A universal question: What was the Star of Bethlehem?

Every year, the Pope's astronomer Brother Guy Consolmagno SJ is asked the same "infuriating" question. So we got in on the act too

What’s the Star of Bethlehem?

It’s a question we at the Vatican Observatory get asked every Christmas… “What was the Star of Bethlehem?”

Sometimes I answer politely. Sometimes I just ignore the question. Paul Mueller and I spent a whole chapter on the topic in our 2014 book Would You Baptize an Extraterrestrial? (and other questions from the astronomers’ in-box at the Vatican Observatory).

People love asking it. Apparently they don’t bother to read any of the answers, though, because regardless of how we respond, it comes up again every year.

What was the Star of Bethlehem? I don’t know.

What was the Star of Bethlehem? It doesn’t matter.

What was the Star of Bethlehem? It’s… kind of a fun puzzle, I have to admit… however reluctantly…

There is way too little detail in the brief passage from St Matthew’s Gospel that describes the Star to say anything definitive about it. It might have been a miraculous event. It might have been any number of different astronomical events: a comet, a nova, a conjunction of planets. It might have been a pious story that St Matthew inserted into his Gospel to compare the birth of Jesus to the births of Roman emperors, who used that kind of astrology to demonstrate their legitimacy.

What’s more, the idea that “science” or “religion” can come up with some definitive answer is nonsense. If it could do that, we wouldn’t be asked this same infuriating question every year!

As children we were taught what a child could grasp: here are questions, here are answers. We memorised how many planets there were in the solar system, how many apostles there were in the Gospels. But that’s not an adult’s understanding of science or religion.


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And even those childish questions are not absolute. Who decides what counts as a planet? (Is Pluto in or out?) The gospels may list 12 apostles, but different gospels give different names. In these inconsistencies we see, not that science or religion can’t be trusted, but that this simple multiple-choice-test view of truth completely misses the point.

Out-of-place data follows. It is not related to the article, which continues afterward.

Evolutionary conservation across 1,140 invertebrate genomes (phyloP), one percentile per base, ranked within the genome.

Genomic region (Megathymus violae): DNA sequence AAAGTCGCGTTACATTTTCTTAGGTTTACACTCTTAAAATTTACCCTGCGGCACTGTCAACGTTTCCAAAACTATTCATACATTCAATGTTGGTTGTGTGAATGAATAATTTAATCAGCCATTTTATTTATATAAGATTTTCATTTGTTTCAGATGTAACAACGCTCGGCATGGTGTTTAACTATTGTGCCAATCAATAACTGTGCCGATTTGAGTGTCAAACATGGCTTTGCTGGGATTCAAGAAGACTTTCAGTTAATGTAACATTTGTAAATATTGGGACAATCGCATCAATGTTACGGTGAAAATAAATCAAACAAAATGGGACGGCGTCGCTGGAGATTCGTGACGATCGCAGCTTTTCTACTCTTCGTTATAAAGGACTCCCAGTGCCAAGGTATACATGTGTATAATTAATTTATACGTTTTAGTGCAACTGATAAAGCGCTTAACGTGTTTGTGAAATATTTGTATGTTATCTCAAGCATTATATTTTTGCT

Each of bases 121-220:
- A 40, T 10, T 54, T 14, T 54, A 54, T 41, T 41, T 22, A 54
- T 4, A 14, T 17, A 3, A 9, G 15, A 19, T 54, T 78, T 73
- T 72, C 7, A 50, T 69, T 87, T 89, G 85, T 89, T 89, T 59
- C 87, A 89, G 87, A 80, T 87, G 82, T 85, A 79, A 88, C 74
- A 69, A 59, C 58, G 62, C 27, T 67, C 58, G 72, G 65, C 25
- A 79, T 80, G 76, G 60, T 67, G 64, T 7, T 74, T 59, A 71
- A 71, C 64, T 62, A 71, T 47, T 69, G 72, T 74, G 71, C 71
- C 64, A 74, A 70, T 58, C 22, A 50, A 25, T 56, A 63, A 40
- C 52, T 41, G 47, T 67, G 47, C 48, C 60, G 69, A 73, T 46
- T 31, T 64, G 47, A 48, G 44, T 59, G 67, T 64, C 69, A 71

The number of planets doesn’t matter. What matters is understanding what’s out there in space. You choose for yourself whatever definition best helps you address the questions you want to ask, questions with no simple yes/no answers. That’s what we do at the Vatican Observatory, the same as at any other astronomical observatory. We don’t want answers; we want understanding. There’s a difference.

The names of the apostles don’t matter. What matters is that Jesus (whose birth the Star is celebrating, after all) deliberately chose to include us frail and foolish humans in His great mission. Likewise, the whole point of the Star of Bethlehem is to direct our attention to the Christ Child. If we spend all our attention at the Star, and ignore the child, we’ve missed the whole point of the story.

And yet, people do still keep asking about the Star. Why? I think mostly, because it’s fun to wonder… just as it is fun to look up at the stars, trace out our favourite constellations, watch the Moon change phases night by night. Indeed, I am really looking forward to watching (just after 1am, London time, the night of December 30-31) when you can see a nearly full Moon actually pass in front of the bright star Aldebaran. Will observing this “occultation” lead to any great astronomical insight? Not really; the orbit of the Moon has been understood for centuries. But it’s still enormous fun to see.

Why do I do astronomy? Ultimately because I enjoy how understanding the universe brings me closer to the Creator. Why do we celebrate Christmas? To celebrate joy in the world.

So have fun wondering what it might have been like if you were there with the Wise Men 2,000 years ago. What would you have seen? Use your child-like imagination. Don’t worry if your ideas don’t match the experts’. Have fun. ’Tis the season for child-like wonder and joy.